I’ve done that with precisely zero. Based on the grammar crimes committed daily in text messages and on social media, it wouldn’t be a stretch to say the number of non-word-nerd people who’ve actually read a style manual is equally low.

‘Grammar isn’t a sexy subject,’ Baker and Hansen write in their introduction. With that, I’d wholeheartedly agree. But with Elements of F*cking Style they’ve at least made explanations of it and its complicated quirks clear and helpful. This is definitely going to be the go-to guide for me when I next need a refresher (or when people as for a recommendation for where to learn our language’s finer points). And with Christmas around the corner, this may be appearing in a few people’s stockings…


*And I’m bound to have mucked something up in this here post—I’m human, I’m tired, I don’t have someone with fresh eyes currently available to proofread my work. If you spot a typo or some punctuation or grammar ineptitude by me, please feel free to flag it in the comments below.

Review – The Damned Utd by David Peace

9780571224333I have tried and failed at reading David Peace before. I’ve have always wanted to get into his books in particular The Red Riding Quartet (which I cheated and watched the films instead, which were superb). For some reason I have never been able to get into the rhythm of his writing and with a writer like David Peace if you don’t have the rhythm you are lost.

A couple of readers, who I really respect their taste, have been going nuts for David Peace’s Red Or Dead and with it being World Cup time I decided I would check out one of David Peace’s football novels.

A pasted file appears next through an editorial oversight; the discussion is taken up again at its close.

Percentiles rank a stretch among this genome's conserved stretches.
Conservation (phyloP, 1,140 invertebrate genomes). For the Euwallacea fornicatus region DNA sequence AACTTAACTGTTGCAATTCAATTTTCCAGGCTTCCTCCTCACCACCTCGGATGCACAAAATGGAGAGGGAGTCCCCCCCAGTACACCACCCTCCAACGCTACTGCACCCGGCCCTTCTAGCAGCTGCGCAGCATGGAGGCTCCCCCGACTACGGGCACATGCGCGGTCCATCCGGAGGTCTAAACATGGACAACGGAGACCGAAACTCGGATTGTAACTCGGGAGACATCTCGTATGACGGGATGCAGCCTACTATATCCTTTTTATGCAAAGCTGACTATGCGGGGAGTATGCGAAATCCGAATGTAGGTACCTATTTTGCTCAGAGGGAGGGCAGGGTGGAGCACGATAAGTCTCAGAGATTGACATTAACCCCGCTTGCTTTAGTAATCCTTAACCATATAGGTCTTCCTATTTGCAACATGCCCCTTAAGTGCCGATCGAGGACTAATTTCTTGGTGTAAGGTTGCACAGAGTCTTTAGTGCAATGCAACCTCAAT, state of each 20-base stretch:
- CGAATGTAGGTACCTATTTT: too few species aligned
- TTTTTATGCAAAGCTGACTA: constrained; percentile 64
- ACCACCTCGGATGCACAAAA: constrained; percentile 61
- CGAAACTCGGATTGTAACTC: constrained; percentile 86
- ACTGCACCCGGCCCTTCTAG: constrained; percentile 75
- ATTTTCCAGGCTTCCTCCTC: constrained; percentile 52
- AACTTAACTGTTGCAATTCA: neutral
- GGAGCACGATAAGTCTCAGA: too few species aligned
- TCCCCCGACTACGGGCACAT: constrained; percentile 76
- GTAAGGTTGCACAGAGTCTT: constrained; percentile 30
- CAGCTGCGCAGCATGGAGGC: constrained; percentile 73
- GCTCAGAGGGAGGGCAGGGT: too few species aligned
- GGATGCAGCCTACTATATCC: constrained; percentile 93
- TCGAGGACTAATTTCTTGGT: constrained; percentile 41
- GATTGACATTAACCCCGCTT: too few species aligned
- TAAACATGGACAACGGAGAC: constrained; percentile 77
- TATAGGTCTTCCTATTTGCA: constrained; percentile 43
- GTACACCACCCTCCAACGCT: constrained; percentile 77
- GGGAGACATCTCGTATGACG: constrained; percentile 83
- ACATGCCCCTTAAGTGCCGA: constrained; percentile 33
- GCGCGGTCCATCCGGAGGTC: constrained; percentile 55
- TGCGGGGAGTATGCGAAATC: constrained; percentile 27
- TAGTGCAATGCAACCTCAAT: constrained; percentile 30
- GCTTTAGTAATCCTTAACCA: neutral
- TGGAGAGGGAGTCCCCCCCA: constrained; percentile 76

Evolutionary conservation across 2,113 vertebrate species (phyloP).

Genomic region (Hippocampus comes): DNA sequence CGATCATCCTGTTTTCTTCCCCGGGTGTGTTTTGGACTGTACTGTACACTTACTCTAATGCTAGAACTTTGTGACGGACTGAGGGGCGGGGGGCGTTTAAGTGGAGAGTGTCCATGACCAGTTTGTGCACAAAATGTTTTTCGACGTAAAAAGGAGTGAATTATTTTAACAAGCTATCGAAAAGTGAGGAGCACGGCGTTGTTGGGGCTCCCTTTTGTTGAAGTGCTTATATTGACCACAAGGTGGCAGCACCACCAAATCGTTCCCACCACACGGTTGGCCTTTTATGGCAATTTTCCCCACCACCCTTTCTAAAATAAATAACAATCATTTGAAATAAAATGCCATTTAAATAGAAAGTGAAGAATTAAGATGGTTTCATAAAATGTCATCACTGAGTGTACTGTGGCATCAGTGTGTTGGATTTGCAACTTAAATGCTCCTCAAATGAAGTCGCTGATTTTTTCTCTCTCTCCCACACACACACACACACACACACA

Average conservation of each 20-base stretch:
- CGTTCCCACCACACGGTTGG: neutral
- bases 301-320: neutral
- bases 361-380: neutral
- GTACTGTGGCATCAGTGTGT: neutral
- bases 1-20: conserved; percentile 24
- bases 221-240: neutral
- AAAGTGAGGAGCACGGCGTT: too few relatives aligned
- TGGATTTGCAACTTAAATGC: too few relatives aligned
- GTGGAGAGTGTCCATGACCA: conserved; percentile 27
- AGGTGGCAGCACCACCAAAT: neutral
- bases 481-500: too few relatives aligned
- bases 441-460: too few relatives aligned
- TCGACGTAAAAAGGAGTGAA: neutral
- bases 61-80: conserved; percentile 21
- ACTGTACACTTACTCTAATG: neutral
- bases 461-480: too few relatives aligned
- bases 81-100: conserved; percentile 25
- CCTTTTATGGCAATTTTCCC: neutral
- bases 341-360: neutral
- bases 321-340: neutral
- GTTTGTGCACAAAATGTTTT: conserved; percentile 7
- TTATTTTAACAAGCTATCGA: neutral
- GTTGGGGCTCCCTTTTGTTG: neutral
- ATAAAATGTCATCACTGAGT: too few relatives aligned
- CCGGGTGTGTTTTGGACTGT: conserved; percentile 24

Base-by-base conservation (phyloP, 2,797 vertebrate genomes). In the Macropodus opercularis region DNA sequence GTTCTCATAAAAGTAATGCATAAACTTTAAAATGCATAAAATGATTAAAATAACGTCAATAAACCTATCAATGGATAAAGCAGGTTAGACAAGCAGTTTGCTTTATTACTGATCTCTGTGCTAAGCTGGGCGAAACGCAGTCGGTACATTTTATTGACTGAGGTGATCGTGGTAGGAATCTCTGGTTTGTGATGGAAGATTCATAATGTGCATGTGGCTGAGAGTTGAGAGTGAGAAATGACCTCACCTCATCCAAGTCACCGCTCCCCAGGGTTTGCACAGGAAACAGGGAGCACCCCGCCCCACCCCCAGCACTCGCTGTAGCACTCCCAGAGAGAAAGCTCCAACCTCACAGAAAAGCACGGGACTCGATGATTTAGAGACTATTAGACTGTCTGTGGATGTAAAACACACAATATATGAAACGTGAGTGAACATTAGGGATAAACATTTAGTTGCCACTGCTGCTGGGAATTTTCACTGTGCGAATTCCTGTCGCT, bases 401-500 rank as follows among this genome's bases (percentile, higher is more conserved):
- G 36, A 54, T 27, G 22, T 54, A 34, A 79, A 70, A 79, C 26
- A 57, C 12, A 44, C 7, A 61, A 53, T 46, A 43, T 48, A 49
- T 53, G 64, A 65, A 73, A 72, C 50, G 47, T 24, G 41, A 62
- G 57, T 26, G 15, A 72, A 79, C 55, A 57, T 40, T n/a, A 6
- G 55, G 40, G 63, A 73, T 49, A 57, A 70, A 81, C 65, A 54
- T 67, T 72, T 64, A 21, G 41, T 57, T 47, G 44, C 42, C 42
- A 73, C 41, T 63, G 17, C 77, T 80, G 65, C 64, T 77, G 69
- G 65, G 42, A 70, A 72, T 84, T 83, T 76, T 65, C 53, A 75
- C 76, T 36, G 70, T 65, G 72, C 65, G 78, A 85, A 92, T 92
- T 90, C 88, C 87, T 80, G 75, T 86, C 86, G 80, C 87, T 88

I have been attempting to get into poetry this year and one of the ways I have found that has made poetry most accessible to me as a reader has been via audio. A poem read aloud brings the words to life which sadly I am unable to do reading them. So when I spotted an audio version of The Damned United I jumped at the opportunity to listen to it. (The fact it was read by John Simm from Life On Mars was icing on the cake.)

9780571239139From the opening lines I was entranced. David Peace is utterly hypnotic. The repetition, the short, sharp visceral use of language had me utterly enthralled. It was like a chant that just swept me up into the turmoil that was the life of football manager Brian Clough.

Brian Clough became manager of Leeds United in 1974 and only lasted 44 days in the job. Peace tells the story of his tumultuous 44 days in charge interspersed with flashback to Clough’s early days as a football manager and the success (and havoc) he wrought up until landing the Leeds United job.

This was one of those absolutely amazing book experiences. David Peace’s novels are often described as streams of consciousness but after listening to The Damned United I would describe his work more as verse novels. The imagery he conjurors, the sounds and atmosphere he recreates through words is my definition of poetry. I’m going to listen to as many of his novels on audio now that I can find and wish to the book gods that someone records an audio version of Red Or Dead (or maybe have a crack at it myself to see if I now have David Peace’s rhythm).

Buy the book here…

Buy the audio book here…..